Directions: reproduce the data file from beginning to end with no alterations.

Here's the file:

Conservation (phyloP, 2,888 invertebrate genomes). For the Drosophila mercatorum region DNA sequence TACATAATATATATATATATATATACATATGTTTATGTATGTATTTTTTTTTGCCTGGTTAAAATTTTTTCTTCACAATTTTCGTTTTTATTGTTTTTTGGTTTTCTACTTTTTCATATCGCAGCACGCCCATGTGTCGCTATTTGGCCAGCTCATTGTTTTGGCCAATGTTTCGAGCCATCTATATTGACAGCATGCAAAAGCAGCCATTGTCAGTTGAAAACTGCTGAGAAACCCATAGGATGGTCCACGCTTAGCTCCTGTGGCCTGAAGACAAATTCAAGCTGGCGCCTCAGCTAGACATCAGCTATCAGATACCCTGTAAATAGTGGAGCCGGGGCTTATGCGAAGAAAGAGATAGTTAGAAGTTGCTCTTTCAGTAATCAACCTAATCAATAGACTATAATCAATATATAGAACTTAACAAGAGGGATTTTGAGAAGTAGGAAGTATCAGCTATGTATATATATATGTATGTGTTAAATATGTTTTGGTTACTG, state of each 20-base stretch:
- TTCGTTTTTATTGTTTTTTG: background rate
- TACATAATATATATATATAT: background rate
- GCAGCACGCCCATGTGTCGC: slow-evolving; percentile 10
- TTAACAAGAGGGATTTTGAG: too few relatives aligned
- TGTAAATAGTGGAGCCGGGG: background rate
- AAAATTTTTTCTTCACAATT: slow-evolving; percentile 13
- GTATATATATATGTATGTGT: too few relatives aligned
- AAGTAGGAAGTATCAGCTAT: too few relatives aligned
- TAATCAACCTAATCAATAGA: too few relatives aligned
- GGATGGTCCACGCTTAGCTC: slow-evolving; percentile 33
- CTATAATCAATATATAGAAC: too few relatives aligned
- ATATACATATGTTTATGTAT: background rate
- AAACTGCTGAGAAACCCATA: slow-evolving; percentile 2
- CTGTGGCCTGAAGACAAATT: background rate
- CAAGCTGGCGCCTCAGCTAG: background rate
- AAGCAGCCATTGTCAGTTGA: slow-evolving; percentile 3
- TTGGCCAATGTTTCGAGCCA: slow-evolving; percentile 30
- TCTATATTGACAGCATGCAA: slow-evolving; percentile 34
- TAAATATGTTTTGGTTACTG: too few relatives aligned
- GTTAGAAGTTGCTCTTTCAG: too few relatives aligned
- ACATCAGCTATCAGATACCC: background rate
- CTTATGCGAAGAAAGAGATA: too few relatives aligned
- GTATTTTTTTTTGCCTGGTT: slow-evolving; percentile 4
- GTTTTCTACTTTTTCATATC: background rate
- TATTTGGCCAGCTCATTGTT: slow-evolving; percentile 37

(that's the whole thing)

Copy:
Conservation (phyloP, 2,888 invertebrate genomes). For the Drosophila mercatorum region DNA sequence TACATAATATATATATATATATATACATATGTTTATGTATGTATTTTTTTTTGCCTGGTTAAAATTTTTTCTTCACAATTTTCGTTTTTATTGTTTTTTGGTTTTCTACTTTTTCATATCGCAGCACGCCCATGTGTCGCTATTTGGCCAGCTCATTGTTTTGGCCAATGTTTCGAGCCATCTATATTGACAGCATGCAAAAGCAGCCATTGTCAGTTGAAAACTGCTGAGAAACCCATAGGATGGTCCACGCTTAGCTCCTGTGGCCTGAAGACAAATTCAAGCTGGCGCCTCAGCTAGACATCAGCTATCAGATACCCTGTAAATAGTGGAGCCGGGGCTTATGCGAAGAAAGAGATAGTTAGAAGTTGCTCTTTCAGTAATCAACCTAATCAATAGACTATAATCAATATATAGAACTTAACAAGAGGGATTTTGAGAAGTAGGAAGTATCAGCTATGTATATATATATGTATGTGTTAAATATGTTTTGGTTACTG, state of each 20-base stretch:
- TTCGTTTTTATTGTTTTTTG: background rate
- TACATAATATATATATATAT: background rate
- GCAGCACGCCCATGTGTCGC: slow-evolving; percentile 10
- TTAACAAGAGGGATTTTGAG: too few relatives aligned
- TGTAAATAGTGGAGCCGGGG: background rate
- AAAATTTTTTCTTCACAATT: slow-evolving; percentile 13
- GTATATATATATGTATGTGT: too few relatives aligned
- AAGTAGGAAGTATCAGCTAT: too few relatives aligned
- TAATCAACCTAATCAATAGA: too few relatives aligned
- GGATGGTCCACGCTTAGCTC: slow-evolving; percentile 33
- CTATAATCAATATATAGAAC: too few relatives aligned
- ATATACATATGTTTATGTAT: background rate
- AAACTGCTGAGAAACCCATA: slow-evolving; percentile 2
- CTGTGGCCTGAAGACAAATT: background rate
- CAAGCTGGCGCCTCAGCTAG: background rate
- AAGCAGCCATTGTCAGTTGA: slow-evolving; percentile 3
- TTGGCCAATGTTTCGAGCCA: slow-evolving; percentile 30
- TCTATATTGACAGCATGCAA: slow-evolving; percentile 34
- TAAATATGTTTTGGTTACTG: too few relatives aligned
- GTTAGAAGTTGCTCTTTCAG: too few relatives aligned
- ACATCAGCTATCAGATACCC: background rate
- CTTATGCGAAGAAAGAGATA: too few relatives aligned
- GTATTTTTTTTTGCCTGGTT: slow-evolving; percentile 4
- GTTTTCTACTTTTTCATATC: background rate
- TATTTGGCCAGCTCATTGTT: slow-evolving; percentile 37